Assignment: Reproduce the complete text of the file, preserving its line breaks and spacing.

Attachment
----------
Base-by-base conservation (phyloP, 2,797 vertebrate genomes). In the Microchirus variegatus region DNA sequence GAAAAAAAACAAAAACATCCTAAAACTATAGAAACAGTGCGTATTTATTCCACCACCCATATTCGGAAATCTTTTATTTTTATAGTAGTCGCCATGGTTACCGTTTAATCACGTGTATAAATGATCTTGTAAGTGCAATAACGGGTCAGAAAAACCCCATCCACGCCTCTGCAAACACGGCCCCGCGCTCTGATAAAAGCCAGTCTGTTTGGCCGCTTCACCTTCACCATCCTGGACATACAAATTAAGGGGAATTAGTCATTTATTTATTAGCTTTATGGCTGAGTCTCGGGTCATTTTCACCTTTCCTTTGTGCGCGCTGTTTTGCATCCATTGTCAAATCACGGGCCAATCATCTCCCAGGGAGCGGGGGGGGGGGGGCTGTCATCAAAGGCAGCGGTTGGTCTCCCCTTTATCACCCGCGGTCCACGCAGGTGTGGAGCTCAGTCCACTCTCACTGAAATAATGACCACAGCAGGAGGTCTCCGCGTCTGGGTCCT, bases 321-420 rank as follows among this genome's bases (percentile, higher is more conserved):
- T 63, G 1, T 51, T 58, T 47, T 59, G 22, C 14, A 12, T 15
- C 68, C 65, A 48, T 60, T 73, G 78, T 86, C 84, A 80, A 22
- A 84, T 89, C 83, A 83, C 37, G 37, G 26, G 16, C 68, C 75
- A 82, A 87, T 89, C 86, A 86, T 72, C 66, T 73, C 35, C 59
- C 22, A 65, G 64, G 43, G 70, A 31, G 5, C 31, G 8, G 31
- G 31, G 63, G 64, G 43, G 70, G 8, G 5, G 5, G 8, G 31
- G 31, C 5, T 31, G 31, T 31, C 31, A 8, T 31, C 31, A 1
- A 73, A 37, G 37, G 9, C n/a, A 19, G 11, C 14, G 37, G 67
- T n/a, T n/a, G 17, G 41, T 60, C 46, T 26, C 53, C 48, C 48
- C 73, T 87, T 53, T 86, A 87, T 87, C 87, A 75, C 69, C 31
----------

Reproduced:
Base-by-base conservation (phyloP, 2,797 vertebrate genomes). In the Microchirus variegatus region DNA sequence GAAAAAAAACAAAAACATCCTAAAACTATAGAAACAGTGCGTATTTATTCCACCACCCATATTCGGAAATCTTTTATTTTTATAGTAGTCGCCATGGTTACCGTTTAATCACGTGTATAAATGATCTTGTAAGTGCAATAACGGGTCAGAAAAACCCCATCCACGCCTCTGCAAACACGGCCCCGCGCTCTGATAAAAGCCAGTCTGTTTGGCCGCTTCACCTTCACCATCCTGGACATACAAATTAAGGGGAATTAGTCATTTATTTATTAGCTTTATGGCTGAGTCTCGGGTCATTTTCACCTTTCCTTTGTGCGCGCTGTTTTGCATCCATTGTCAAATCACGGGCCAATCATCTCCCAGGGAGCGGGGGGGGGGGGGCTGTCATCAAAGGCAGCGGTTGGTCTCCCCTTTATCACCCGCGGTCCACGCAGGTGTGGAGCTCAGTCCACTCTCACTGAAATAATGACCACAGCAGGAGGTCTCCGCGTCTGGGTCCT, bases 321-420 rank as follows among this genome's bases (percentile, higher is more conserved):
- T 63, G 1, T 51, T 58, T 47, T 59, G 22, C 14, A 12, T 15
- C 68, C 65, A 48, T 60, T 73, G 78, T 86, C 84, A 80, A 22
- A 84, T 89, C 83, A 83, C 37, G 37, G 26, G 16, C 68, C 75
- A 82, A 87, T 89, C 86, A 86, T 72, C 66, T 73, C 35, C 59
- C 22, A 65, G 64, G 43, G 70, A 31, G 5, C 31, G 8, G 31
- G 31, G 63, G 64, G 43, G 70, G 8, G 5, G 5, G 8, G 31
- G 31, C 5, T 31, G 31, T 31, C 31, A 8, T 31, C 31, A 1
- A 73, A 37, G 37, G 9, C n/a, A 19, G 11, C 14, G 37, G 67
- T n/a, T n/a, G 17, G 41, T 60, C 46, T 26, C 53, C 48, C 48
- C 73, T 87, T 53, T 86, A 87, T 87, C 87, A 75, C 69, C 31